Objects and Classes in Java

Java is a fully Object-Oriented Programming language, meaning we write programs using classes and objects. Let’s dive in and explore them separately.

Class in Java

A class is a group of objects that have common properties. It is a template or blueprint by which objects are created. A class in Java can contain:

  • data-members
  • methods
  • constructors
  • blocks
  • other classes

Syntax of a class declaration:

class ClassName {
    data member;  

An example of a class:

class Vehicle {

  // data members/fields
  String brand;
  int maxSpeed;

  // constructor
  public Vehicle() {
    // body of the constructor

  // method
  public void printMaxSpeed() {
    // body of the method

  // instance initializer code block
    System.out.println("This is a code block!");


Object in Java

An object is a specific instance of a certain class. It has its own unique identity and properties, such as condition and behaviour.

The state of an object (properties, attributes) represents data fields with their current values.
The behaviour of an object (actions, operations) is defined by methods.

To invoke an object’s method, the object must be asked to perform a specific action (operation).
The identity of an object refers to some of its properties by which it differs from any other object.

Each object is unique because any two or more objects have an individual identity regardless of their similarities.

We can create many objects (instances of a class). Creating an instance is an instantiation of the class.

How to create an Object in Java?

We create objects using the keyword new.

class Test {

  public static void main(String[] args) {
    Test testObject = new Test();


We can also create multiple objects of the same type in one line, like in the following example:

  Rectangle r1=new Rectangle(),  r2=new Rectangle();  //creation of two objects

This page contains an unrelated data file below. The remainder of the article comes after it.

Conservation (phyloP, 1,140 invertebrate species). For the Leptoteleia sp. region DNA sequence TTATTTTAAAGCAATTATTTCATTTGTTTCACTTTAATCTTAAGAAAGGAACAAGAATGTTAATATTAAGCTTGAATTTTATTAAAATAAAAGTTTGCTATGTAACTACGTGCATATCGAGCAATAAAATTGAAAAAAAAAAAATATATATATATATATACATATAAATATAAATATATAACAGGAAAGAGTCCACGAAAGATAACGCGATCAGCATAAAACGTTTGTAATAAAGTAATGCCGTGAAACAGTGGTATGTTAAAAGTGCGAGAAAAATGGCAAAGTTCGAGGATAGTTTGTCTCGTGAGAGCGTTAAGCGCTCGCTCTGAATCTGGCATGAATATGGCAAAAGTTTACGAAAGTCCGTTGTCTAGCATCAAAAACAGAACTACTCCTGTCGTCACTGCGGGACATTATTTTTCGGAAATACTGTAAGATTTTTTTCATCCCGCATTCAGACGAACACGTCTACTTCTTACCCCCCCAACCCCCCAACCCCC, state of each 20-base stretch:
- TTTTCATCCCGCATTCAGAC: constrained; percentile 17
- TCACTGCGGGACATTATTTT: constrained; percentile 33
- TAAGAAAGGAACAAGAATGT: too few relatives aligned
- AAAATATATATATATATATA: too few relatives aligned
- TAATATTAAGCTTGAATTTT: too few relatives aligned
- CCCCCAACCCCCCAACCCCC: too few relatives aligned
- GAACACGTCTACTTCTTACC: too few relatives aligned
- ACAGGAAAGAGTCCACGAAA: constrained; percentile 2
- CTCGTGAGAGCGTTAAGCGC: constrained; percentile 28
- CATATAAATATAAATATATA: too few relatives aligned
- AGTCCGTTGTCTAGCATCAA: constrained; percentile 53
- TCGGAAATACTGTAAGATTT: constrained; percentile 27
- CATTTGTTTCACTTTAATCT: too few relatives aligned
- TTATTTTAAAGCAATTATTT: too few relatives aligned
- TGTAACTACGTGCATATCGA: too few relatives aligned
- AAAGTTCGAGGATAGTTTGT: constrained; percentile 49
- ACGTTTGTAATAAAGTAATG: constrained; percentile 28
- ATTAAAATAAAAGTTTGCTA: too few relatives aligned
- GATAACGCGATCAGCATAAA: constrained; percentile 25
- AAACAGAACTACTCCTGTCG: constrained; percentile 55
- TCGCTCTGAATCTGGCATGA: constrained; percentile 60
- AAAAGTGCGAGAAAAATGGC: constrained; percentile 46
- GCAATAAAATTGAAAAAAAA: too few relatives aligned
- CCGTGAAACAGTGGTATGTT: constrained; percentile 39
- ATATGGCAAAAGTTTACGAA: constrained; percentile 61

When we create an object of a class, we use it to call methods and access fields of that class.


class Car {

  int maxSpeed = 300;
  String brand = "Ford";

  public void printBrand() {
    System.out.println("The brand of this car is: " + brand);


public class ClassesAndObjectsExample {

  public static void main(String[] args) {
    Car car = new Car(); // creating an object of a Car
    System.out.println(car.maxSpeed); // accessing the field of the Car class
    car.printBrand(); // calling a method

Output: 300 The brand of this car is: Ford


Example 1:

In this example, we will create a Student class with two member data: id and a name. We will create an object of class Student using the keyword new and print the object’s values.

class Student1 { 
 int id; //data member (instance variable)  
 String name; //data member (instance variable)  
 public static void main(String args[]) {

  Student1 s1 = new Student1(); //creating object of a class Student  
Output: 0 null
As you can see, after instantiation of a class, we can use the reference variable (s1) to call the object’s methods and access data members.

Example 2:

In this example, we will create two objects of the Student class and initialize the values by calling the insertRecord() method. 

We will show the state (data) of the objects by calling the displayInformation() method.

class Student2 {
 int id;  
 String name;  
 void insertRecord(int studentId, String studentName){  //method  
 void displayInformation() { //method
  System.out.println(id + " " + name);
 public static void main(String args[]) {  
  Student2 s1=new Student2();  
  Student2 s2=new Student2();  
Output: 111 John 222 Steve
That’s it!


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